Here in Central Georgia we are fortunate enough to have some of the most beautiful natural settings in the south. Adding to that beauty is the large number of Lakes we have access to in the area. Several lake communities call Central GA home including Eagle Springs Lake, Lake Oconee, Lake Sinclair, Lake Houston and Lake Tobesofkee. Many residents opt to make one of the lakes their home, whether as a primary residence or a weekend home. We have been commissioned to build several docks at lake-home communities here in Central GA.
Right now Archadeck of Central GA is building a dock for some Eagle Springs residents in Warner Robins, GA. By building a number of docks in the area we are familiar with the codes and requirements for constructing a dock in Georgia. The most important aspect of building a dock is the fact that in order to properly set the posts the water level of the lake needs to be down. This fluctuates with the varying amounts of rainfall. Since most lakes in the area are governed by Georgia Power, the amount of water that passes through the dam needed for the generation of electricity also influences the water levels. During certain times the water levels may be lowered when drawdowns are scheduled for maintenance of the dams and government mandated flow limits. You can find out the lake levels for those governed by GP by visiting http://lakes.southernco.com/. We also monitor the lake levels so that we can find an opportune time to begin construction on your dock, and schedule your project accordingly.
When homeowners decide they want a dock we try to work the construction around fluctuating lake levels, this is important in order to properly set the footings on a new dock. We typically use pressure treated framing materials and posts to build the dock, but you can use a composite material or Ipe as well. PVC is the composite we would recommend if considering using one because it withstands exposure to the water really well. Pressure treated wood will take a beating with the constant exposure to water and will need to be treated annually. Ipe is beautiful but is prone to cup, warp and split even though it ages 10 times slower than pressure treated pine. Inevitably in 10 years the Ipe will look the same as pressure treated does after one year. If you use wood in this close proximity to the water, it will require maintenance more frequently than a normal deck or porch would. When we build a dock we often build stairs descending down to the dock and we also make sure your dock is set at the right point off the water.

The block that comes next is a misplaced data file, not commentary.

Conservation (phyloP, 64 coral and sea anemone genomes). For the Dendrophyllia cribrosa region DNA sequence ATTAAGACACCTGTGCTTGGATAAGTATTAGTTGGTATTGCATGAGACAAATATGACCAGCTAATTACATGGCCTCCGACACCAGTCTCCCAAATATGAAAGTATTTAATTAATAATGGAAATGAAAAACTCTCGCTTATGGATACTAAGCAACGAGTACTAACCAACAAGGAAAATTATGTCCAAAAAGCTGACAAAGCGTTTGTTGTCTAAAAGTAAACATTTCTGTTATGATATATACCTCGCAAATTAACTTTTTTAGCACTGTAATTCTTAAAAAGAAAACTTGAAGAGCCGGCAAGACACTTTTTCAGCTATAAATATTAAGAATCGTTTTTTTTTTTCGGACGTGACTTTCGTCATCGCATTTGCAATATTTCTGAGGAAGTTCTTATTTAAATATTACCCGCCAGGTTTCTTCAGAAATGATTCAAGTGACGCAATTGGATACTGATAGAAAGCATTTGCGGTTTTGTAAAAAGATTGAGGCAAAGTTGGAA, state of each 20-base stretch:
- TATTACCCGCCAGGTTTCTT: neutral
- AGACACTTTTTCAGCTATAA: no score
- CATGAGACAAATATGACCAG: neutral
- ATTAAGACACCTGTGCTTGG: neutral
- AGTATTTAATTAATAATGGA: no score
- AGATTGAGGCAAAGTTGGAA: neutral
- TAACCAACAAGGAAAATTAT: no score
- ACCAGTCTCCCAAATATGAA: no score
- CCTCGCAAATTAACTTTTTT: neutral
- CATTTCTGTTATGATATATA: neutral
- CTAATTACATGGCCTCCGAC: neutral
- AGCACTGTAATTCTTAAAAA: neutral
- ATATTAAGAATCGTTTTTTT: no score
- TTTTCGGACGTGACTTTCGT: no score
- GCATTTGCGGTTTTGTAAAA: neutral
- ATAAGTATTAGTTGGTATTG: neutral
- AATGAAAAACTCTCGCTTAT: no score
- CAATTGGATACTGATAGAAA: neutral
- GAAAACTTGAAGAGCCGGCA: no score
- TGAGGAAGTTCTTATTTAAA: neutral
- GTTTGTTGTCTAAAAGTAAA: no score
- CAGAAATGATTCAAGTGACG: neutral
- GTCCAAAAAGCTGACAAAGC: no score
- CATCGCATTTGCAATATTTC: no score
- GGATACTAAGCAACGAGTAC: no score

If time is of the essence and the lake levels are not where they need to be to ensure proper post installation you may choose to build a floating dock. These are constructed atop plastic pontoons which float on the water’s surface and are always at the same height. This would also make an easy project that you could enjoy while awaiting proper water levels to build a full-on dock. No matter what type of dock you choose to build, lakes that are controlled by Georgia Power have code requirements for building docks, boathouses, or any structure that is built on the lake itself. It is important to know what your county or individual governing body allows. If you know that GA power governs the lake you are on, you can consult your Shoreline Management Guidelines provided by Georgia Power Lakes to view the rules and regulations that could affect your dock construction. All docks require a permit, and we take care of that for you as part of your building package.
If you have a lakefront or lakeside home that would benefit from a dock , contact Archadeck of Central Georgia. We can plan, design, build and schedule your dock in accordance with water level shifts and give you a dock that is sound, and beautiful. What better way to enjoy living by one of Georgia’s most relaxing and beautiful assets. We can make everyday like a vacation for you and your family with a dock.
Call for a free consultation: (478) 745 – 2000